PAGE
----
ISY’s annual Olympiad was held on the 24th of January which was then followed by a Service Learning Afternoon, where over twenty service learning groups at ISY were given the rest of the afternoon to carry out “Service Actions” which were either on or off-campus to help students gain further awareness, interact with the community and help those in need. 

Trash Hero

After the activity-filled morning of Olympiad, a large group of students from sixth to tenth grade gathered at the teak steps to head out to Hledan on a Trash Hero excursion. The aim was to pick up as much trash in the Hledan neighborhood as possible and to bring the trash back to ISY and analyze it. We wanted to know what types of trash are being thrown the most and whether this activity could lead to a bigger service project. The students were greeted by the founder of Trash Hero, Mr. Carl an ISY Alumni, at the Hledan site and given gloves, masks, and trash bags. Despite the afternoon heat and small alleyways, the group picked up several bags of trash together with local YCDC (Yangon City Development Committee) garbage collectors. “These people clean the streets ten hours a day,” Carl, founder of Trash Hero and 2002 alumni of ISY, told the students. Referring to the garbage collectors Carl also mentioned that, “We’ve only been out here for forty-five minutes. It’s important that we acknowledge those that pick up after us every day.”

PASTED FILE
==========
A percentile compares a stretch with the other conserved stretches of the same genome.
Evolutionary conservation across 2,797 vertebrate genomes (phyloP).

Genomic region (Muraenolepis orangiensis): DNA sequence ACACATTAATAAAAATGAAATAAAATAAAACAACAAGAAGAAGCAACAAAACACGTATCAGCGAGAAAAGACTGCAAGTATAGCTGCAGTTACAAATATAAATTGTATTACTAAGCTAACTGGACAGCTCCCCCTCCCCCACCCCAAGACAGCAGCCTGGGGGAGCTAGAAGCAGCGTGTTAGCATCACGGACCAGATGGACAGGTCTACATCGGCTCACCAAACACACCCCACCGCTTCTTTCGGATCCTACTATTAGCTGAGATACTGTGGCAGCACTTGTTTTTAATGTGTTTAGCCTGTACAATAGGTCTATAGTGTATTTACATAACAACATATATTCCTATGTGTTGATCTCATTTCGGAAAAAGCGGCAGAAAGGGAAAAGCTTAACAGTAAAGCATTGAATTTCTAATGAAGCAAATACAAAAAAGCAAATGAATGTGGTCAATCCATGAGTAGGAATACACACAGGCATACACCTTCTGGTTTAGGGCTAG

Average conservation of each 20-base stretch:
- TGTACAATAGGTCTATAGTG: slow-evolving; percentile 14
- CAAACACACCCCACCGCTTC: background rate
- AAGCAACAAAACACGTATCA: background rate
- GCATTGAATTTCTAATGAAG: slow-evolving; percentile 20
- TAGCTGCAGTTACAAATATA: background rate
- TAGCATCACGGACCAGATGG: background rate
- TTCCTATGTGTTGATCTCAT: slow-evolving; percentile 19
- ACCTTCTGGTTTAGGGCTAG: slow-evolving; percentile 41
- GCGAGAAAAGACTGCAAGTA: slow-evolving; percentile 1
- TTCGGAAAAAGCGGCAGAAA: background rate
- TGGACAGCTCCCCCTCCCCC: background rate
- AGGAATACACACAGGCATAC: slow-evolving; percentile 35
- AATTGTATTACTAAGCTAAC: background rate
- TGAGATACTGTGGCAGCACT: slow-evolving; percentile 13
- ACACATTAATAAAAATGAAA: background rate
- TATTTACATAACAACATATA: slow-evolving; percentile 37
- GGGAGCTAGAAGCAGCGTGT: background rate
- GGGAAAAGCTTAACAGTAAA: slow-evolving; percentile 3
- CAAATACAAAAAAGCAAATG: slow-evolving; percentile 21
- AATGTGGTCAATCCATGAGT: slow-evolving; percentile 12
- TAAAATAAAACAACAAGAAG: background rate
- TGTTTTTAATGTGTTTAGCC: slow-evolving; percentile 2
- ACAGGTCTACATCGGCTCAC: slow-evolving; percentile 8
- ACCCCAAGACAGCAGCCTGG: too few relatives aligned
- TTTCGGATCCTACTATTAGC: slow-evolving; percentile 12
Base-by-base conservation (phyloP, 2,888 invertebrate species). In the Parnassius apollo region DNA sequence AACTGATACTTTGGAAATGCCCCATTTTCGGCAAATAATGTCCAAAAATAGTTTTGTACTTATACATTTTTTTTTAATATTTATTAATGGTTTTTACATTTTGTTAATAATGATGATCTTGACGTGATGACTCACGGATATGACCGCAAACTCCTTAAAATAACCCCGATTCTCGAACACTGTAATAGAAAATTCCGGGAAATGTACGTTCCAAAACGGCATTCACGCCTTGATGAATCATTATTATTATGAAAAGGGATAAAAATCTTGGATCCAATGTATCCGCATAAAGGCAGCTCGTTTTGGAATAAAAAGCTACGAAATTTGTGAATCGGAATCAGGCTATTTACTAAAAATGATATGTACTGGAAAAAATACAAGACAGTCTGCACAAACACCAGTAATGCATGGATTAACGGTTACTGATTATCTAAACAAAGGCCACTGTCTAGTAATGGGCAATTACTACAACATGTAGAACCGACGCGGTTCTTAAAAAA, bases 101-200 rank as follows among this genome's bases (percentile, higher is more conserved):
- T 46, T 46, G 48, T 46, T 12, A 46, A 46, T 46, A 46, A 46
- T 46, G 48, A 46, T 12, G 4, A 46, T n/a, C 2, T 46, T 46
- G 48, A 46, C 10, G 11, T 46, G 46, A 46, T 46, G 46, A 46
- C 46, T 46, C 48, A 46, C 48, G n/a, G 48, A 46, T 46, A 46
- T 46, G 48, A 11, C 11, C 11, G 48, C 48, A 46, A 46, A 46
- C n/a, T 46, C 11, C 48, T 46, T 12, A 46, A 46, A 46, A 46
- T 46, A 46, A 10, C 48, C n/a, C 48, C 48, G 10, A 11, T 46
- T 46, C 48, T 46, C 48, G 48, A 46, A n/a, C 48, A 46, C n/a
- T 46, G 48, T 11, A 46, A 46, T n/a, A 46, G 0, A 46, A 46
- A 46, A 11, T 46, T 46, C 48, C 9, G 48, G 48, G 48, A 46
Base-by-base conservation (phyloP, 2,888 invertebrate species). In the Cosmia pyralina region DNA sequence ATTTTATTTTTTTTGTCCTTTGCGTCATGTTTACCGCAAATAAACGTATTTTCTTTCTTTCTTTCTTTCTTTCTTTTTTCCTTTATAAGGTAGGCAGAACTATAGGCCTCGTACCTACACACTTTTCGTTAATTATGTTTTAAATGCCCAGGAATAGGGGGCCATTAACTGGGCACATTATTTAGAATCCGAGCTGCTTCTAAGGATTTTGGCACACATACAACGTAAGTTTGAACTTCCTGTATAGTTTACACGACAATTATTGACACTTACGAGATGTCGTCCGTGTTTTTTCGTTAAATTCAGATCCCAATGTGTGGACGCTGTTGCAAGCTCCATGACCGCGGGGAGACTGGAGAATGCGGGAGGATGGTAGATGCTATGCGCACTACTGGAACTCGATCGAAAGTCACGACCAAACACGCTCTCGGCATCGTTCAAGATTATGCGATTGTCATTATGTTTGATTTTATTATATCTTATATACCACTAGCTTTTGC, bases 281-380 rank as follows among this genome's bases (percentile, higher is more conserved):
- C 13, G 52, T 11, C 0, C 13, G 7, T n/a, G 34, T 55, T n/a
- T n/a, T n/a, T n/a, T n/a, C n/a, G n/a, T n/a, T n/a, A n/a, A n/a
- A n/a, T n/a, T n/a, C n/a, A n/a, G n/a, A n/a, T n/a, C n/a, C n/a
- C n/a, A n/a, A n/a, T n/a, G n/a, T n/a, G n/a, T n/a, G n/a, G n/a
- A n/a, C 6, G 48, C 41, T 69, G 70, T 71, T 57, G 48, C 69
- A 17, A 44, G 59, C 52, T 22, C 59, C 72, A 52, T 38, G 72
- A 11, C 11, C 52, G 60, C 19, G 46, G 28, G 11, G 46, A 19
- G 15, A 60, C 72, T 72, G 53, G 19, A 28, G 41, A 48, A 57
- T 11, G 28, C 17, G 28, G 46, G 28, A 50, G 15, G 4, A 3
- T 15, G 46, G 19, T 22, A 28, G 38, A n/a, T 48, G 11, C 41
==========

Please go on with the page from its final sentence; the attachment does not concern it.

Participants of the Trash Hero activity are posing for the photograph

Among the variety of garbage collected, plastic was definitely one of the top finds. Ranging from plastic bags, straws, snack wrappers, and water bottles, students slowly started to realize just how much of this material was polluting the streets of Yangon. Another unpleasant surprise was the number of cigarette butts that roamed the sidewalks, ditches, and alleyways. Although the students were not able to clear all of the trash on the streets, large patches of the garbage along the way were cleared off and the pathways were left in an overall better condition than when the students first arrived. 

“It’s very satisfying doing this,” one of the Trash Hero members commented while clearing away a large patch of trash in a ditch. “I’ve been part of Trash Hero for four years now and I still love it.”